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(German: Pfalzburg). Between 1680 and 1691, the minister of Louis XIV, Louvois, permitted two Jewish families to live in Phalsbourg. They numbered four in 1702, eight in 1747 and twelve in 1770. Again and again, they were threatened with expulsion. Two Jews acquired a right of license in 1766, ratified by the Council of State. The synagogue was established in 1772, rebuilt in 1857 and dedicated on September 10th, 1857. A sandstone marker about one meter in length, built in the Eastern wall of the synagogue of Phalsbourg, above the staircase that leads to the pulpit from the rabbi spoke, carries following inscription: "That this place is formidable! Receive with mercy and benevolence our requests" - The year 532, From 1807 to about 1920, Phalsbourg was the seat of Rabbinate that also served the neighboring communities of Sarrebourg, Mittelbronn, Lixheim, Schalbach, Bourscheid and Metting. Since the end of the 19th century, the Jewish population diminished: 159 souls in 1880, 89 in 1931, and 48 in 1970. During WWII, nine members of the community died in deportation and two were shot. Today, no worship occurs in Phalsbourg because no minion (quorum of 10 men of more than 13 years) exists. [January 2008]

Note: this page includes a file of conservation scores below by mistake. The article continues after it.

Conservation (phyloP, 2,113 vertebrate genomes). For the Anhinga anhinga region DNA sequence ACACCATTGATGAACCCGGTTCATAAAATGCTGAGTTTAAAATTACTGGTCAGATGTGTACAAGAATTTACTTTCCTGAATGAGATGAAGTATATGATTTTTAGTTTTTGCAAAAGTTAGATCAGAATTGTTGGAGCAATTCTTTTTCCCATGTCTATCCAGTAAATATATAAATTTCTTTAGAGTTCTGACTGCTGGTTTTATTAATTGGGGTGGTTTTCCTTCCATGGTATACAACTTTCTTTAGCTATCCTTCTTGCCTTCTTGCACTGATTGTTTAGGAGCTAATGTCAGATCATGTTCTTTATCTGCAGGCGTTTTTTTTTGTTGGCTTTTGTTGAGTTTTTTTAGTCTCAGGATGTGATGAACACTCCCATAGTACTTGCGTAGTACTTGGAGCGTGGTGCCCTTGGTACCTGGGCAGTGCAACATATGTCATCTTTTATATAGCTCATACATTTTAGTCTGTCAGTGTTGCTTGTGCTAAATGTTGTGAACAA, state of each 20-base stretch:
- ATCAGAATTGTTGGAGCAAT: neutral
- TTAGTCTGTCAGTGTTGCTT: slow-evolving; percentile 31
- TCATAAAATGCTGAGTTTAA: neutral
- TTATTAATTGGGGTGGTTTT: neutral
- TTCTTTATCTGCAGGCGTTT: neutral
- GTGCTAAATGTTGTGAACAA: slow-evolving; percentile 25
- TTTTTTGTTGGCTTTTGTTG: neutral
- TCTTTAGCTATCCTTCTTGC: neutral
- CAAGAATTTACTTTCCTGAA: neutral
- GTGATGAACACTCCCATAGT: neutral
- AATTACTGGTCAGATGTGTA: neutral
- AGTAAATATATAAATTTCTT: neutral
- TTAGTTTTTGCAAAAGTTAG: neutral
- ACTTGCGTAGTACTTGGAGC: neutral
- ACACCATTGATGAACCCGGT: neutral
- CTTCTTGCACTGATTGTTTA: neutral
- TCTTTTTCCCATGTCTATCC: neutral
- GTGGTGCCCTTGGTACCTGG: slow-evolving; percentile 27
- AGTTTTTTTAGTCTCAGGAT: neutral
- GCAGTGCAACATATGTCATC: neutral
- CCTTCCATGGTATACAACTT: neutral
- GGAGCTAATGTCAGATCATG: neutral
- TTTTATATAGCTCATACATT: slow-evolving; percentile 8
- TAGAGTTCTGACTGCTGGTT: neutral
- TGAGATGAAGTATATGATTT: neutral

The cemetery dates from 1796. [January 2008]

 
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